It was a battle between experience and innovation at Thursday’s Congressional primary debate in Jackson Heights as the incumbent, Joe Crowley, squared off with civic activist Alexandria Ocasio-Cortez.
The congressman from New York’s 14th District, which spans northwest Queens and parts of the Bronx, participated in his first primary debate in 14 years. The Jewish Center of Jackson Heights at 37-06 77th St. played host to the lively face-off.
One of the first questions asked of Crowley referenced a New York Times editorial published days earlier that admonished him for not showing up to a debate with Ocasio-Cortez in the Bronx on June 18.
“I appreciate the editorial, and I appreciate also the work that I’ve been doing to win back the support of my constituents here in Queens and in the Bronx as well,” the congressman said.
He explained that the debate on Monday and another the week before were not coordinated with his office, after he had already made prior commitments to “other entities within our district.” Both candidates did appear at a NY1 debate televised on June 15, but Crowley said that both he and Ocasio-Cortez agreed to participate in that one.
Ocasio-Cortez, however, labelled his June 18 no-show as an act of “neglect” and “absentee leadership.”
“The Bronx has been abandoned by its leadership for a very long time, and on Monday, that was a continuation of that neglect. What we saw from The New York Times was a public call out, and writing out to the entire city of New York that absentee leadership is not acceptable for our poor and working-class families. I’ve been there, and I will continue to be there as your next congresswoman,” Ocasio-Cortez said.
Concerns about Ocasio-Cortez’s lack of experience came up in a question from Make Queens Safer, one of the event’s sponsors. The organization questioned why constituents should vote for her, especially since the winner in this congressional race would possibly become speaker of the House if the Democrats win the House back.
“I’d like to oppose the idea that I have less experience than my opponent, in fact, I have more experience than anyone else in this race before seeking elected office. I have 10 years as an educational director, as a national organizer advancing the causes of social, economic and racial justice in the United States,” Ocasio-Cortez responded.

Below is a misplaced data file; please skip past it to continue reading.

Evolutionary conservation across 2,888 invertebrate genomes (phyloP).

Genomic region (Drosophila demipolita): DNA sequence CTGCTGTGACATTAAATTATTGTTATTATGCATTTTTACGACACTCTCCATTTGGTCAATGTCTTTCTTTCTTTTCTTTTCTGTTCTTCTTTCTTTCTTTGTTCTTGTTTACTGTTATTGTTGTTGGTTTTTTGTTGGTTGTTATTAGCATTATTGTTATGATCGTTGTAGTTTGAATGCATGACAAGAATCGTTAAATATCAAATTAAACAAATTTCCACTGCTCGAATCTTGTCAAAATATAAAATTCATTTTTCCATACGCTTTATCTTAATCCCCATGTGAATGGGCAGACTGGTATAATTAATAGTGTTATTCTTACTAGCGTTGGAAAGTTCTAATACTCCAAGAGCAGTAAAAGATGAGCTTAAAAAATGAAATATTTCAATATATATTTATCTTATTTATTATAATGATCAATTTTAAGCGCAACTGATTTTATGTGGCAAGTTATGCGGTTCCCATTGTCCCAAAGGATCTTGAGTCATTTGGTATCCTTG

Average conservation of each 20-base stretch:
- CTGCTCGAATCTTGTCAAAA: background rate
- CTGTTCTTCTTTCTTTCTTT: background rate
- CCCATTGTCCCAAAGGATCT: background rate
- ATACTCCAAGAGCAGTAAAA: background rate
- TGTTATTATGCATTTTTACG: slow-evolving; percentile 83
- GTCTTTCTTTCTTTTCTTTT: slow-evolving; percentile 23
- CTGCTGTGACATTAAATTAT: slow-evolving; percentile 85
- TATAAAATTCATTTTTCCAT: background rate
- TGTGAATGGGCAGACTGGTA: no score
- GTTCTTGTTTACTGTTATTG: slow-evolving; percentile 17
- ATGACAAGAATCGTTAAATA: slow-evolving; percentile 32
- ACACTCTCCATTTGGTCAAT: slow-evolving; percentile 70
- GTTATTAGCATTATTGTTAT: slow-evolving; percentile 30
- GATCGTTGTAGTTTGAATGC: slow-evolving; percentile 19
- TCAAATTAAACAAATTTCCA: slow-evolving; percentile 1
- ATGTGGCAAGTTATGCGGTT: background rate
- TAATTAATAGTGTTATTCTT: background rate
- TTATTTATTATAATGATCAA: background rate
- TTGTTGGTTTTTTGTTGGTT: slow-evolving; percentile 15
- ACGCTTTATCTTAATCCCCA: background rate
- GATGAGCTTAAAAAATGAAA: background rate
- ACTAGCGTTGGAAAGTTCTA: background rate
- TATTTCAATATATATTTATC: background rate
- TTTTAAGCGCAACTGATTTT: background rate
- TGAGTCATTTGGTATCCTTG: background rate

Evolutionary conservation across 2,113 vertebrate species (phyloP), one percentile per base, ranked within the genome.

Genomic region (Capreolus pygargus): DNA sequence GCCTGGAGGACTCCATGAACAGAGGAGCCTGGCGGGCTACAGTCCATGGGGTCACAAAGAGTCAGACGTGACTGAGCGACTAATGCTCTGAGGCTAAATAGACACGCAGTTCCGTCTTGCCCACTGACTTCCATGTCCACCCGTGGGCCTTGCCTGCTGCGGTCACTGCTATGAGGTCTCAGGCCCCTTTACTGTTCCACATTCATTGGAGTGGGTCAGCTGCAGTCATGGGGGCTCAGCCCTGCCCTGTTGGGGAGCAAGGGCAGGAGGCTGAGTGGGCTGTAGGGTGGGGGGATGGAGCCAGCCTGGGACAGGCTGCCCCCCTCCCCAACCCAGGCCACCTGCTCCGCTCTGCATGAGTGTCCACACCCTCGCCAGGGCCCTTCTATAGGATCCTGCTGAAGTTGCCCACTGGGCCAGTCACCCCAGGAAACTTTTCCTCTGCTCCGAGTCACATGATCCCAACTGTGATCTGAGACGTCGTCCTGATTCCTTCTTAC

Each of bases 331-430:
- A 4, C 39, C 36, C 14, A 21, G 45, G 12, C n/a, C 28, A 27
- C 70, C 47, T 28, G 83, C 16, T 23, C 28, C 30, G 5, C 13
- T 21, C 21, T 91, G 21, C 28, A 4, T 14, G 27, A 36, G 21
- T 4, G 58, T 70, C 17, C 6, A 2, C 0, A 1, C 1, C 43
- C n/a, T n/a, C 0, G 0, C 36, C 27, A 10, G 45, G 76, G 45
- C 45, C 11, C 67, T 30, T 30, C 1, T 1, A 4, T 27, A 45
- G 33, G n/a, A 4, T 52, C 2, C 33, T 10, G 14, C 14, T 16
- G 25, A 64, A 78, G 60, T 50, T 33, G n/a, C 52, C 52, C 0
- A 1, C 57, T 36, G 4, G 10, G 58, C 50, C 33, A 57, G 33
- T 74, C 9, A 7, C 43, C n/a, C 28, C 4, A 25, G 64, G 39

Throughout her campaign, Ocasio-Cortez made it a point not to accept money from big businesses, lobbyists or super PACs, which she has criticized Crowley for doing. During the debate, she brought up that Crowley’s “second-largest donor accepts money from corporations that profit off of immigrant detention centers.”
“Ms. Ocasio-Cortez is once again spreading inaccurate information. Joe is supported by the people of Queens and the Bronx, but the donor she mentions does not work with private immigration detention centers. It is absolutely wrong to suggest otherwise,” said Lauren French, a spokesperson for the congressman’s campaign.
Crowley rebutted that criticism by citing the work that he had done to “stand up to big banks and Wall Street.”
“I stood shoulder-to-shoulder with Barney Frank in passing Dodd-Frank. I was proud of my work and the effort that I gave,” Crowley said. “And when it came time to standing up against insurance companies and the pharma companies, I stood shoulder-to-shoulder with Barack Obama — 131,000 constituents in this district now have health care because of the work that I was involved in.”
On a national level, both Crowley and Ocasio-Cortez agreed that the recent issues on the U.S.-Mexico border is an “abomination,” as the congressman described.
“We need comprehensive immigration reform. But I also think the most important thing is to deal with the 11 million plus individuals — human beings, not animals — who are working here trying to contribute and become a part of the fabric of our nation,” Crowley said.
“We need to eliminate [ICE]. We need to get these kids back to their parents, and we also need to make sure that no state government follow the example of some of the municipalities in California, and ensure that no state government leases to immigrant detention centers with ICE. Period,” Ocasio-Cortez said.
On a local level, both candidates agreed that more must be done to improve public transportation in their district, particularly the trains. Crowley brought up the idea of investments at the federal level, comparable to the Marshall Plan, while Ocasio-Cortez mentioned that in addition to funding, more needs to be done to make the transportation system “greener” using 100 percent renewable energy.
Recently, Crowley along with other local leaders and the NYC Transit President announced that the MTA would begin long-awaited $45 million repairs to the 7 train, which include essential infrastructure repairs and repainting.
The primary elections take place on Tuesday, June 26, and the polls are open from 6 a.m. to 9 p.m. Only registered Democrats can vote in Tuesday’s primary.
Correction made on Sunday at 10:24 a.m. to reflect comments about immigrant detention centers from Congressman Crowley’s office.